Startups are essential to California’s economic recovery

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“California leads, the nation follows” has been a popular notion among state boosters, investors and progressives for years. Now, in the time of COVID-19, some are using it to proclaim the state’s relatively positive results (so far) thanks to our aggressive shutdown policies.

But even though California has done a better job than most of limiting coronavirus deaths among its 40 million people, the fallout hitting the world’s fifth largest economy is unprecedented. State unemployment leapt from 3.5% in January to 16.3% in May; more than 3 million Californians are unemployed. In the wealthy Bay Area — usually more recession-proof than much of the state — more than 146 companies have shed 136,000 jobs in less than four months.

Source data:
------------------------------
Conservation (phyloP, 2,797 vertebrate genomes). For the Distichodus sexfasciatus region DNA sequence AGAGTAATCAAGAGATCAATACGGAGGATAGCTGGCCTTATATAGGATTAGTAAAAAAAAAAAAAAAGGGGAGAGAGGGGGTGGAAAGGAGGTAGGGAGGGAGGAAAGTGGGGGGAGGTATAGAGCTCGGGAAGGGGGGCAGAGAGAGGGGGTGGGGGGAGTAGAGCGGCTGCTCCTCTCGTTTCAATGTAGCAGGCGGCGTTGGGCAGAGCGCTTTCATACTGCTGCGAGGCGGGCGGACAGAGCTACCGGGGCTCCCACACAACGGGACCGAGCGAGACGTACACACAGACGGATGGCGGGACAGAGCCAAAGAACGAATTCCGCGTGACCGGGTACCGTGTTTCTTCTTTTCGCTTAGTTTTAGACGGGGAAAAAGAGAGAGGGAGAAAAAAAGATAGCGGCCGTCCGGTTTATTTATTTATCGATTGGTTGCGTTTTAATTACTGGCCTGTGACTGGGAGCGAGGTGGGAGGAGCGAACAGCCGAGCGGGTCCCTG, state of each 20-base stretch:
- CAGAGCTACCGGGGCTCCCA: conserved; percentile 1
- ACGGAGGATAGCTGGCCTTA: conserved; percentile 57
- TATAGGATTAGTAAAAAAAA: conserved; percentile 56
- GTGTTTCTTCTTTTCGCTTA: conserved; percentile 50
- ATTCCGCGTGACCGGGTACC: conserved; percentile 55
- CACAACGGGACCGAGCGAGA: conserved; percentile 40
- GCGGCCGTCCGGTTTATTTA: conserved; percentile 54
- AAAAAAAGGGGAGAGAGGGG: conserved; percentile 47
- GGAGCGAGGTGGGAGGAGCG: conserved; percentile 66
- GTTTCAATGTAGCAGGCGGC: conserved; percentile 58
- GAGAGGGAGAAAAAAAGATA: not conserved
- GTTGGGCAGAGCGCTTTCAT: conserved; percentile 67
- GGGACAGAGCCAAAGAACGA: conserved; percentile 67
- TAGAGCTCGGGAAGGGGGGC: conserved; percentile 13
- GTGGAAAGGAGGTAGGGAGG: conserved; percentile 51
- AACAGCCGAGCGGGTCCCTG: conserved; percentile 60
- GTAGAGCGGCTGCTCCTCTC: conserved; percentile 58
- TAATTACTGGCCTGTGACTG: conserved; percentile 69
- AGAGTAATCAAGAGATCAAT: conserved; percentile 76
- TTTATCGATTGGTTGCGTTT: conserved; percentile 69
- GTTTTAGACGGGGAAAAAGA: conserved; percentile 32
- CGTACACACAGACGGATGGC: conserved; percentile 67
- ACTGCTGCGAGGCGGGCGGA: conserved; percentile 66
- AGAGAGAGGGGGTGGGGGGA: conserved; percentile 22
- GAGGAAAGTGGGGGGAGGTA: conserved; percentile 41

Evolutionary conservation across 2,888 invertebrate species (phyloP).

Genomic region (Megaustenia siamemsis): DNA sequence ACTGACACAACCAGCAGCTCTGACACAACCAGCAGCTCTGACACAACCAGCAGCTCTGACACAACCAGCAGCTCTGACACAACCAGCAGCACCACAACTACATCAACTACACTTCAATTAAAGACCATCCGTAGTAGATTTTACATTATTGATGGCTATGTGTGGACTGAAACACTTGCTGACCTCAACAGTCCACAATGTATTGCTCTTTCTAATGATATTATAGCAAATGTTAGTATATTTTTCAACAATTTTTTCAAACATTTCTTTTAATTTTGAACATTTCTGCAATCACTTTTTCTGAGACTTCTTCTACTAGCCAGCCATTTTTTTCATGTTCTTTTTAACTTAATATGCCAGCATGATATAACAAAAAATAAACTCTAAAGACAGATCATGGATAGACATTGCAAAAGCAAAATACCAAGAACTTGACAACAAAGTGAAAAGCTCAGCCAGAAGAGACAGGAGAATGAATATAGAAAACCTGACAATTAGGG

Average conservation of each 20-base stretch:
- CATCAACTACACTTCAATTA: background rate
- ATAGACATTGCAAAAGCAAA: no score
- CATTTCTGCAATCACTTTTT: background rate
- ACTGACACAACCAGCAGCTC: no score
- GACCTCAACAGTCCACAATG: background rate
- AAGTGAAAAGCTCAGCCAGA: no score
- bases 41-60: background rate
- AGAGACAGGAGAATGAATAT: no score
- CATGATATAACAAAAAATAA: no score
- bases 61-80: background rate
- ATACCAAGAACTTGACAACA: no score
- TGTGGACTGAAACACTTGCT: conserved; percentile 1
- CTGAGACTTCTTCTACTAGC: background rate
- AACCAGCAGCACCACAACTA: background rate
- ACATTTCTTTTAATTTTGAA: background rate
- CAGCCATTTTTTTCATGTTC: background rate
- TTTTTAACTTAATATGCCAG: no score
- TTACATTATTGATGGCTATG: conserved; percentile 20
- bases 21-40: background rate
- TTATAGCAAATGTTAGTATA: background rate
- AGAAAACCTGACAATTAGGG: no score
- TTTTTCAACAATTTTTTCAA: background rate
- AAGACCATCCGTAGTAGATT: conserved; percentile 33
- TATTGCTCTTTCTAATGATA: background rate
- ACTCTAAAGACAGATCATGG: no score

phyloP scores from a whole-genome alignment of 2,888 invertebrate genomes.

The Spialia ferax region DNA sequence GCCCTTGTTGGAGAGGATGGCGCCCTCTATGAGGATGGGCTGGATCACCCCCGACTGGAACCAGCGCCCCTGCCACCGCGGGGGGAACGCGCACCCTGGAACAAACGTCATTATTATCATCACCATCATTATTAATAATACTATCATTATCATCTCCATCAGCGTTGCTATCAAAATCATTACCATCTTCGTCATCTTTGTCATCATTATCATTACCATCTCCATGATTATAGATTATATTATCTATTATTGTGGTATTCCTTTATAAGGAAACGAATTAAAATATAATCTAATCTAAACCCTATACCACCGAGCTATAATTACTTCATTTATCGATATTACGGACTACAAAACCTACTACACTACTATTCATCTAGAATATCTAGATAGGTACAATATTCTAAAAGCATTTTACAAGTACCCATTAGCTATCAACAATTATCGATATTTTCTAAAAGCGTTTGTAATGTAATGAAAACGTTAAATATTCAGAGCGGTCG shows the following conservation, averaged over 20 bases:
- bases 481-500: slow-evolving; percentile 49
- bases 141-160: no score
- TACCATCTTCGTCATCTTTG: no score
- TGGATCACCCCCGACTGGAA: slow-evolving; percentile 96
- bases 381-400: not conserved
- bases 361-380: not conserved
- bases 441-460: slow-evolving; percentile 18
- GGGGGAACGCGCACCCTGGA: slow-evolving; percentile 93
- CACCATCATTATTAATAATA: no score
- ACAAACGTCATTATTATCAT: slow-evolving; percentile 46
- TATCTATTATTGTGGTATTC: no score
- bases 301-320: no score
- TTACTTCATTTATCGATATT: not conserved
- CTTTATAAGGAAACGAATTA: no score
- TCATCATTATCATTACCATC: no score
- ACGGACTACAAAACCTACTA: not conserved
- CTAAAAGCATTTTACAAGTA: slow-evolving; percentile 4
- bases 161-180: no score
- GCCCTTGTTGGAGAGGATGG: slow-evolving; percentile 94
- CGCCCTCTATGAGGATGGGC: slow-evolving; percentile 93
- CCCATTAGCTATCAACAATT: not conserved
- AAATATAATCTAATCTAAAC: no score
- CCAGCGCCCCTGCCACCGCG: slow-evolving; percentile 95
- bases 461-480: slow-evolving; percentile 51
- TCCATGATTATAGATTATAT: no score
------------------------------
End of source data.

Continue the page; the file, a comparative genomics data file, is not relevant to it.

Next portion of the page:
How do these losses affect startups, one of California’s greatest hallmarks? In April, National Public Radio reported that job postings for about 50 startups worth more than $1 billion have dropped nearly 30% since the outbreak of the virus. This loss of opportunity not only affects investment potential, but harsh day-to-day realities; if a startup must lower its burn rate, the main lever it has is headcount. And startups well beyond California are feeling the pain: A recent survey by search firm Startup Genome asked 1,000 tech startups in 50 countries about …

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